Investment Management Update: June 2007
The following summarizes recent legal developments of note affecting the mutual fund/investment management industry:
SEC Chairman Cox Asks Congress to Repeal Soft Dollars
SEC Chairman Cox recently sent letters to Senate and House leaders urging them to consider legislation that would repeal or substantially revise Section 28(e) of the Securities Exchange Act of 1934, which provides a safe harbor for the use of soft dollars by investment advisers. According to Chairman Cox’s letters, soft dollar arrangements are “troubling” for several reasons. First, the letters assert that such arrangements encourage money managers to “overtrade” client portfolios in order to generate soft dollar credits to obtain research. The letters state that at times managers may use this research primarily, and sometimes solely, for the benefit of a group of clients that is different from the clients whose trades are used to generate the soft dollar credits. Second, the letters express Chairman Cox’s view that soft dollar arrangements may contribute to higher brokerage costs and that clients find it impossible to understand the reasons why their money manager has decided to execute various trades through a particular soft dollar broker-dealer. The letters go on to state that the market conditions which may have justified the adoption of Section 28(e) in 1975 no longer exist, and money managers are now able to adapt their practices by paying separately for the research provided by brokers. At the conclusion of his letters, Chairman Cox offered to submit legislative language to address these issues.
Legislation Filed to Eliminate Capital Gains Treatment of ‘Carried Interests’
House Democrats filed proposed legislation on June 22 that would change certain federal tax laws so that “the managers of investment partnerships who receive a carried interest as compensation will pay regular income tax rates rather than capital gains rates.” The proposed legislation, which was introduced by Rep. Sander Levin, comes on the heels of Senate and House proposals to tax as corporations publicly traded investment firms treated as partnerships for tax purposes, but if enacted the Levin bill would have a much more sweeping effect. The Levin bill would cause profits interests in private equity funds, hedge funds, venture capital funds, real estate funds, commodities funds and other investment partnerships to be taxed at ordinary income rates. Depending on the circumstances, the bill could also apply to profits interests in holding company partnerships and partnerships engaged in operating businesses. For further details regarding this legislative development, please see Ropes & Gray’s recent alert on this topic.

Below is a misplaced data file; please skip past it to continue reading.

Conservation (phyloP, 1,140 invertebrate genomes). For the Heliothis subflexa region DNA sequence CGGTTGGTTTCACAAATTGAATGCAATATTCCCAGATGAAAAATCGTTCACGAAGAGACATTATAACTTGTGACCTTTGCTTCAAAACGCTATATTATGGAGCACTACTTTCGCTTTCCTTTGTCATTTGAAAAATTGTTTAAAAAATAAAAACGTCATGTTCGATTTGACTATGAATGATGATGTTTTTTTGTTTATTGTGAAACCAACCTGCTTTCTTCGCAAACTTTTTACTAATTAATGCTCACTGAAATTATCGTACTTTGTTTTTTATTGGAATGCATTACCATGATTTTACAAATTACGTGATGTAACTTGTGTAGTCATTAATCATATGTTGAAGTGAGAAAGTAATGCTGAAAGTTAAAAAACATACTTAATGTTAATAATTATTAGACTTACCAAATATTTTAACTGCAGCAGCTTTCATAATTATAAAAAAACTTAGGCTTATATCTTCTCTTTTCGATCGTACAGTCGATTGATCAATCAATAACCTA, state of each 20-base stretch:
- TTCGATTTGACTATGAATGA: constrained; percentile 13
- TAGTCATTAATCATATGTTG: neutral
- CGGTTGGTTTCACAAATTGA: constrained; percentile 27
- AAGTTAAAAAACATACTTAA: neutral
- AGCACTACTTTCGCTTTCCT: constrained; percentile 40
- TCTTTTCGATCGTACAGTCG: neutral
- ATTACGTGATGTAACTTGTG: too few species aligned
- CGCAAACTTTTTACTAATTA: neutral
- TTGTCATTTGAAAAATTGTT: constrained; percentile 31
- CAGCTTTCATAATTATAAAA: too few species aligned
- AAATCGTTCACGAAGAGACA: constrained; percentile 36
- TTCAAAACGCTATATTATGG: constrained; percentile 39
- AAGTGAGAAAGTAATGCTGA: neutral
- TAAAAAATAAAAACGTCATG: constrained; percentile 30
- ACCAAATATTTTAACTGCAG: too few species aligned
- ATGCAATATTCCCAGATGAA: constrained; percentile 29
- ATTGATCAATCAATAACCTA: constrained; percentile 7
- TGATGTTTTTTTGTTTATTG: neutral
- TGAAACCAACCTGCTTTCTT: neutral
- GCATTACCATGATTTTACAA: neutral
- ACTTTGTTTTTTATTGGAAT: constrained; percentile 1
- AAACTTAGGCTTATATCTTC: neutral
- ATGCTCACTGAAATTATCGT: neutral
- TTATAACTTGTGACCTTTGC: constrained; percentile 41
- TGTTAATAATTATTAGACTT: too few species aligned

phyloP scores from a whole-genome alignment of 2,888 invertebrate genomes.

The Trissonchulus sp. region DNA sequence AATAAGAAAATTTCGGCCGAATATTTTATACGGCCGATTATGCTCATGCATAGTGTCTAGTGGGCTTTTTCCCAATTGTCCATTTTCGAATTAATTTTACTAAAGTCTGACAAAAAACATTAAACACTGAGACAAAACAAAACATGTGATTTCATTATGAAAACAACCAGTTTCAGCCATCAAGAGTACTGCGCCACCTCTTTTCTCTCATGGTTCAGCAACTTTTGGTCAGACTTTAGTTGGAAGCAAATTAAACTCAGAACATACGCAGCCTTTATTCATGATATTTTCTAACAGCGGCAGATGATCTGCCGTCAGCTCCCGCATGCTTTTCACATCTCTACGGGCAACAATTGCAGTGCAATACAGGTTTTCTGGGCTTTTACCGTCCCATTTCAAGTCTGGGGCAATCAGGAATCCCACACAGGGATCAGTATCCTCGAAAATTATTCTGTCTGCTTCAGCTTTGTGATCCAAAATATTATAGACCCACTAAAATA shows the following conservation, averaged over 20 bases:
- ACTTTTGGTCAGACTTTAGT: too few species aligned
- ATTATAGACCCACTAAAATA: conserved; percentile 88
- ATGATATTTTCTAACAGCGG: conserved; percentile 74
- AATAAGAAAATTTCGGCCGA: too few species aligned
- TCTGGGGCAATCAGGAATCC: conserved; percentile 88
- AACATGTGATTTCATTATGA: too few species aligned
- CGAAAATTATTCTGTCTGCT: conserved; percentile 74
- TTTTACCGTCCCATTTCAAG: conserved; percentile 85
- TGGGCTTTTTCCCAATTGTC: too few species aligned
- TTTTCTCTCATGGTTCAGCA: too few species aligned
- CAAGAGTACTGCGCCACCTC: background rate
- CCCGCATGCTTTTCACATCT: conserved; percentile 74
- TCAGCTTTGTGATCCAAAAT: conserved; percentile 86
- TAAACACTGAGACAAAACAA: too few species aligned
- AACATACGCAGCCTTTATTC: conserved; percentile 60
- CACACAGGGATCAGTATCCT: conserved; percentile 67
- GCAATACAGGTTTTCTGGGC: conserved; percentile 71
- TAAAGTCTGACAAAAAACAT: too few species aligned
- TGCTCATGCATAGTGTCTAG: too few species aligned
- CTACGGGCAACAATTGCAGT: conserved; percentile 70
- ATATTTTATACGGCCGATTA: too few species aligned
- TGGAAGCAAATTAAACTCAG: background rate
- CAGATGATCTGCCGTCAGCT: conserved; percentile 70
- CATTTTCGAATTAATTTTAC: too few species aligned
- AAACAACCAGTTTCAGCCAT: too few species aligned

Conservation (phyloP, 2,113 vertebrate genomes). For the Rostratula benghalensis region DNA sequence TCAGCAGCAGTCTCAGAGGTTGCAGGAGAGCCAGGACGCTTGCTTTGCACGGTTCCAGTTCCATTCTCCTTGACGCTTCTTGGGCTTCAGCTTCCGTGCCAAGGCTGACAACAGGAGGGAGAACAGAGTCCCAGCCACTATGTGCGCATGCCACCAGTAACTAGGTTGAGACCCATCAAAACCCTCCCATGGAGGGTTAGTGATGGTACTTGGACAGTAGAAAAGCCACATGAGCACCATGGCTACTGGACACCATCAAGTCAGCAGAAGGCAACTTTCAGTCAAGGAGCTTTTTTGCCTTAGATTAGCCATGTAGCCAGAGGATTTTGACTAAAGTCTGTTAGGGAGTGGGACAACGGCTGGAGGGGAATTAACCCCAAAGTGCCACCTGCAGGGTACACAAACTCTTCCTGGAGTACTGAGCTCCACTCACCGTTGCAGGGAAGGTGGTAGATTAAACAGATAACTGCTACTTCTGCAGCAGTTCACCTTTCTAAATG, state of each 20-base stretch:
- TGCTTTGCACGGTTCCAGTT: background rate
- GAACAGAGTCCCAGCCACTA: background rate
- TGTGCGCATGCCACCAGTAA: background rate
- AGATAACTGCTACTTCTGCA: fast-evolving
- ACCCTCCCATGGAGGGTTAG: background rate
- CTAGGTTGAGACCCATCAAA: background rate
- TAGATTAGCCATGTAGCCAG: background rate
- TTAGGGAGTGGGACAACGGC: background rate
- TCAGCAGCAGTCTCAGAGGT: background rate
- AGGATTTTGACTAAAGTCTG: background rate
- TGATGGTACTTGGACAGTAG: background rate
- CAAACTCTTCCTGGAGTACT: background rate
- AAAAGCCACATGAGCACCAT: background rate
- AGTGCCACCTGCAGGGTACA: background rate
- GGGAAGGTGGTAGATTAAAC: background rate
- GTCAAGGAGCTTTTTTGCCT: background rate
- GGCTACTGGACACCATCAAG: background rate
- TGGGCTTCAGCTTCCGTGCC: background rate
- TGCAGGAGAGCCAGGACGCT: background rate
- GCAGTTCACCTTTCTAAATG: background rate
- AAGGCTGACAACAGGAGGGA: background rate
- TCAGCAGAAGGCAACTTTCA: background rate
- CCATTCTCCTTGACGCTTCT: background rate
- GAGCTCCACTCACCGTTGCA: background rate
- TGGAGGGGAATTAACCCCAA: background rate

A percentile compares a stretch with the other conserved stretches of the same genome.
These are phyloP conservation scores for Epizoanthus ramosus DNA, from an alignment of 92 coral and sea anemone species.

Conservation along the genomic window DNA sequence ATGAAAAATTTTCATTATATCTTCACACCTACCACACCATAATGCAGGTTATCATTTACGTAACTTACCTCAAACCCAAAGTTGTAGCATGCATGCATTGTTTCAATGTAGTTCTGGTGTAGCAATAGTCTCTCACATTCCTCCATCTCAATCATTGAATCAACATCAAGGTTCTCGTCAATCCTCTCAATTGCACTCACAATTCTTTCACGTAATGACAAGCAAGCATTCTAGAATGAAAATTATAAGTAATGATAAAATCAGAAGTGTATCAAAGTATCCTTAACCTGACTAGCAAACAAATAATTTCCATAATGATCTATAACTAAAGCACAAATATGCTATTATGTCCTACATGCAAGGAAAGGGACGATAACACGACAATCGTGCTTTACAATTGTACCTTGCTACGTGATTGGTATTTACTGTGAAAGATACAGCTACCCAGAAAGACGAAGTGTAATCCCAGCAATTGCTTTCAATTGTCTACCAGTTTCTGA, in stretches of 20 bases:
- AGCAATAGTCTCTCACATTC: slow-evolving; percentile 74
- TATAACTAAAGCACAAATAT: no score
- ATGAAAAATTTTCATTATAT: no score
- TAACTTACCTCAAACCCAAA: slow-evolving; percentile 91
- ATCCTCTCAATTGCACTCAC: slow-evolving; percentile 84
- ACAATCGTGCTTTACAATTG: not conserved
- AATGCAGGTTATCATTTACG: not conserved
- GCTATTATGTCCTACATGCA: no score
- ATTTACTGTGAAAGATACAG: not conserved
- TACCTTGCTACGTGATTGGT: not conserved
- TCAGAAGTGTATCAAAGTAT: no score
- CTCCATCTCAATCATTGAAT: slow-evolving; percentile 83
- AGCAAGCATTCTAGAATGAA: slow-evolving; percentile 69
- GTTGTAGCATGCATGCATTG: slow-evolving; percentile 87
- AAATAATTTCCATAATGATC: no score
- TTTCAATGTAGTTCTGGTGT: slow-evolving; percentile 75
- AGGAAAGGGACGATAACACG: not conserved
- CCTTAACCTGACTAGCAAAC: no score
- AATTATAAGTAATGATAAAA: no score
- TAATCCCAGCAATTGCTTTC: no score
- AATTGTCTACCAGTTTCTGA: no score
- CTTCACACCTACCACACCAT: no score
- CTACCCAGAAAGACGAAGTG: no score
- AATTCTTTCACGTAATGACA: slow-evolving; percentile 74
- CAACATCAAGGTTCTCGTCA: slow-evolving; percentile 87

Barclays Settles SEC Insider Trading Enforcement Action
On May 30, 2007, the SEC filed and settled a civil action against Barclays Bank PLC and a former proprietary trader for Barclays’ U.S. Distressed Debt Desk. According to the SEC’s complaint, Barclays traded millions of dollars of bond securities over an 18-month period, during which the trader was in possession of material non-public information about certain bonds. The trader allegedly obtained this information as a result of having served as Barclays’ representative on six creditors’ committees. The complaint alleges that the defendants violated Section 10(b) of Securities Exchange Act of 1934 and Rule 10b-5 by misappropriating material non-public information from creditors’ committees, issuers and other sources and then trading while in possession thereof. The SEC noted that in a few instances the trader used so-called “big boy” letters in which Barclays’ trading counterparties acknowledged that they agreed to enter into the securities transactions with Barclays, notwithstanding the fact that Barclays may have been in possession of material non-public information. The SEC, however, did not consider the big boy letters to be a valid defense to its allegation. Industry participants have long been aware that the SEC has never recognized big boy letters as a valid defense to Rule 10b-5 liability. The Barclays settlement confirms that under certain circumstances the SEC will not be reluctant to bring a Rule 10b-5 enforcement action even where all of the parties are sophisticated institutional investors and a big boy letter has been used. As a result, the use of big boy letters by market participants needs to be carefully analyzed on a case-by-case basis. Factors to consider when using big boy letters include how strong a case can be made that the information is material and/or non-public; what is the source of the information; the level of knowledge and sophistication of the counterparty; and whether there is a public resale market for the securities in question.
Massachusetts Secretary of State Files Enforcement Action Against Hedge Fund Prime Broker